The Life Cycle of People
As the Story of Stuff rightly points out, thinking about the environmental challenges of our current economy involves considering how people interact with the system. And as I thought about my friends’ kids growing up in an electronic age, I thought it might be worth considering the different stages and cycles of life.
People generally know what happens to people. We are born, we grow up, and we die. But there seems to be distinct, although admittedly culturally determined and influenced, stages to these life stages.
For approximately the first five years of life, we exist as sponges of information and stimulation. We learn so much about ourselves and others. This window of time is often thought to be the prime time to learn languages, but there’s so much more to learning a language than just knowing the words. We learn how to function in the world around us at large.
I would also say that the next five years of life (5-10) involve trying to channel our abilities to exist in the world in certain ways, particularly knowing how information is transmitted and communicated. Generally speaking, key literacy skills of reading, writing and arithmetic occur during this stage.
As someone who really enjoys teenagers, it seems to be me that between the ages of 10 and 18, we start to develop a sense of our own voice and identity. Communicating who we are becomes really rather important; communication becomes a measure of significant independence. This stage is volatile and challenging. To be honest, I do not really know how any one gets through it.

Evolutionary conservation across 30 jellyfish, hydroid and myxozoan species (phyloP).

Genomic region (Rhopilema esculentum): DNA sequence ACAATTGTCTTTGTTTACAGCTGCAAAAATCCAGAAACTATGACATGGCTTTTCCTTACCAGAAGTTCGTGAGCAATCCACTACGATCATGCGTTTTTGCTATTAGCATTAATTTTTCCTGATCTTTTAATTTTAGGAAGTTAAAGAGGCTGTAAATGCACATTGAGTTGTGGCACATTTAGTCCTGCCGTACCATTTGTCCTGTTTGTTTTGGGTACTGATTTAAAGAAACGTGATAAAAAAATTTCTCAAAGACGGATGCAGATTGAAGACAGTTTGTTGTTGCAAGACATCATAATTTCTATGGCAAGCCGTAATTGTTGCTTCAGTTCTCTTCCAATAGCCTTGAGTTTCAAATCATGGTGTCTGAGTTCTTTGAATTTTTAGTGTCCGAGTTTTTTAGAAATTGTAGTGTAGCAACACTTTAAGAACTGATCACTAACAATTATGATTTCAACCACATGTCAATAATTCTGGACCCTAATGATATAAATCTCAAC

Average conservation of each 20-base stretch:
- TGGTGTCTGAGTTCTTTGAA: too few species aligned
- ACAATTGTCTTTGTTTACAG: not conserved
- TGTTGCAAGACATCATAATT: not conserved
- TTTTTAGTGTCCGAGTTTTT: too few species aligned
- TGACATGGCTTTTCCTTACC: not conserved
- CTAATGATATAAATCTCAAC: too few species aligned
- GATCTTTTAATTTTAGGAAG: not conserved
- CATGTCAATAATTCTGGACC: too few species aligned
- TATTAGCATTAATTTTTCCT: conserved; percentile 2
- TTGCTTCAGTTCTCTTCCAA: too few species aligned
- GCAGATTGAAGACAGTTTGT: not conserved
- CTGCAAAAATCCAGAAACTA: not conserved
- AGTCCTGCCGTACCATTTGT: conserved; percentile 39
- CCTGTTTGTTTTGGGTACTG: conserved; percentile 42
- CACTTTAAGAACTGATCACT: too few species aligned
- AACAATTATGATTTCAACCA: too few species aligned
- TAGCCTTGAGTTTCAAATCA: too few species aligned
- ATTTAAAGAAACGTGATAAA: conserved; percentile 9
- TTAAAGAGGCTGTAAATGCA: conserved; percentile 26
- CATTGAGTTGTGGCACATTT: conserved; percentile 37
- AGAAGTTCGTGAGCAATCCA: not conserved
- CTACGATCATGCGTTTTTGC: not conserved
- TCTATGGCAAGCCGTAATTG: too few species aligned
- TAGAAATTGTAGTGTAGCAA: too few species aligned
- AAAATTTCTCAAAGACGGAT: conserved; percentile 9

But then somewhere in the range of 15 and 30, we start to make our transitions into a level of independent economic existence. Again these ranges are cloudy, but so many people during this stage learn key skills that allow them to participate meaningfully in our current economy while at the same time make choices to allow them to connect meaningfully to adult communities shaped by either family or long-standing connections.
Eventually we sort of hit equilibrium in the economic sense of ourselves (although this stage has become an increasing rarity) while preserving some social networks (gah! I feel like that is one of the most overused metaphors ever, particularly in the rise of social networking sites, but I mean it in the most general sense of people with whom we maintain contact) and tending to our aging bodies.
What is interesting to me in light of the electronic waste challenge is that electronics act in rather significant sense in all of these life stages. I fear that I have greatly oversimplified our lives as human beings. Please help me out with some comments if you would be so kind!